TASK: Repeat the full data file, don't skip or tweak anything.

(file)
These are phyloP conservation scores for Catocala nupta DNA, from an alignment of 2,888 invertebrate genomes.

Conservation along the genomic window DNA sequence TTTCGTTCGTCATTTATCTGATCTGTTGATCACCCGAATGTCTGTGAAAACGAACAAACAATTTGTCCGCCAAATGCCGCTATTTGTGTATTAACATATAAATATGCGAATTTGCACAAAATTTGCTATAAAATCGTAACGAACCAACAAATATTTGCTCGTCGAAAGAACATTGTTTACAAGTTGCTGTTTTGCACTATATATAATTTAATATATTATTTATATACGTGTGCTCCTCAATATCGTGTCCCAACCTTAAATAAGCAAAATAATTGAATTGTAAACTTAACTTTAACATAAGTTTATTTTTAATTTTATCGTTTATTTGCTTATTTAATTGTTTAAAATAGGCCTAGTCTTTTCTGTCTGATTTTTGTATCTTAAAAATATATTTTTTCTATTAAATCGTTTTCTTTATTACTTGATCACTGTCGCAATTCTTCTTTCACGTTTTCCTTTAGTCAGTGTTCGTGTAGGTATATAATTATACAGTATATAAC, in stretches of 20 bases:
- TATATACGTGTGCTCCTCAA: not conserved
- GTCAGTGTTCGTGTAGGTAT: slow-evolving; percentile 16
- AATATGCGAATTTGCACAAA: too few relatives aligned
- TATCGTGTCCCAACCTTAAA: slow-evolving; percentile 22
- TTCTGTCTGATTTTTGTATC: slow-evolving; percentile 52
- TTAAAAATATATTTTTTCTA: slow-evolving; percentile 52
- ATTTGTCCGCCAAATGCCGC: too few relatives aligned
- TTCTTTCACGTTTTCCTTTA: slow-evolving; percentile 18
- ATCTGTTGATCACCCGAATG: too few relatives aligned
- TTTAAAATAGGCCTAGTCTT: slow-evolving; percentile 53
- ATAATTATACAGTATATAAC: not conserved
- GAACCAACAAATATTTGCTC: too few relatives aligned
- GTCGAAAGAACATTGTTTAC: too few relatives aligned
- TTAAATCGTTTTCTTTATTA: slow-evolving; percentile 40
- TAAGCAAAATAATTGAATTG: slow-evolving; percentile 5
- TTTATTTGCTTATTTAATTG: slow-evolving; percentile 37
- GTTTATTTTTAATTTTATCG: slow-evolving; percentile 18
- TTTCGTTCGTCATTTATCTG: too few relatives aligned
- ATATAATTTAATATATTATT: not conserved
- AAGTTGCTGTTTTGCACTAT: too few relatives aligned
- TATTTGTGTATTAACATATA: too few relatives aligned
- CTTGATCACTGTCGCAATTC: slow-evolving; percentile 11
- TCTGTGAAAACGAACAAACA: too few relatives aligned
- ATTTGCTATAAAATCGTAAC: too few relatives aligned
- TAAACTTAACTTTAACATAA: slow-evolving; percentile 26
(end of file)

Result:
These are phyloP conservation scores for Catocala nupta DNA, from an alignment of 2,888 invertebrate genomes.

Conservation along the genomic window DNA sequence TTTCGTTCGTCATTTATCTGATCTGTTGATCACCCGAATGTCTGTGAAAACGAACAAACAATTTGTCCGCCAAATGCCGCTATTTGTGTATTAACATATAAATATGCGAATTTGCACAAAATTTGCTATAAAATCGTAACGAACCAACAAATATTTGCTCGTCGAAAGAACATTGTTTACAAGTTGCTGTTTTGCACTATATATAATTTAATATATTATTTATATACGTGTGCTCCTCAATATCGTGTCCCAACCTTAAATAAGCAAAATAATTGAATTGTAAACTTAACTTTAACATAAGTTTATTTTTAATTTTATCGTTTATTTGCTTATTTAATTGTTTAAAATAGGCCTAGTCTTTTCTGTCTGATTTTTGTATCTTAAAAATATATTTTTTCTATTAAATCGTTTTCTTTATTACTTGATCACTGTCGCAATTCTTCTTTCACGTTTTCCTTTAGTCAGTGTTCGTGTAGGTATATAATTATACAGTATATAAC, in stretches of 20 bases:
- TATATACGTGTGCTCCTCAA: not conserved
- GTCAGTGTTCGTGTAGGTAT: slow-evolving; percentile 16
- AATATGCGAATTTGCACAAA: too few relatives aligned
- TATCGTGTCCCAACCTTAAA: slow-evolving; percentile 22
- TTCTGTCTGATTTTTGTATC: slow-evolving; percentile 52
- TTAAAAATATATTTTTTCTA: slow-evolving; percentile 52
- ATTTGTCCGCCAAATGCCGC: too few relatives aligned
- TTCTTTCACGTTTTCCTTTA: slow-evolving; percentile 18
- ATCTGTTGATCACCCGAATG: too few relatives aligned
- TTTAAAATAGGCCTAGTCTT: slow-evolving; percentile 53
- ATAATTATACAGTATATAAC: not conserved
- GAACCAACAAATATTTGCTC: too few relatives aligned
- GTCGAAAGAACATTGTTTAC: too few relatives aligned
- TTAAATCGTTTTCTTTATTA: slow-evolving; percentile 40
- TAAGCAAAATAATTGAATTG: slow-evolving; percentile 5
- TTTATTTGCTTATTTAATTG: slow-evolving; percentile 37
- GTTTATTTTTAATTTTATCG: slow-evolving; percentile 18
- TTTCGTTCGTCATTTATCTG: too few relatives aligned
- ATATAATTTAATATATTATT: not conserved
- AAGTTGCTGTTTTGCACTAT: too few relatives aligned
- TATTTGTGTATTAACATATA: too few relatives aligned
- CTTGATCACTGTCGCAATTC: slow-evolving; percentile 11
- TCTGTGAAAACGAACAAACA: too few relatives aligned
- ATTTGCTATAAAATCGTAAC: too few relatives aligned
- TAAACTTAACTTTAACATAA: slow-evolving; percentile 26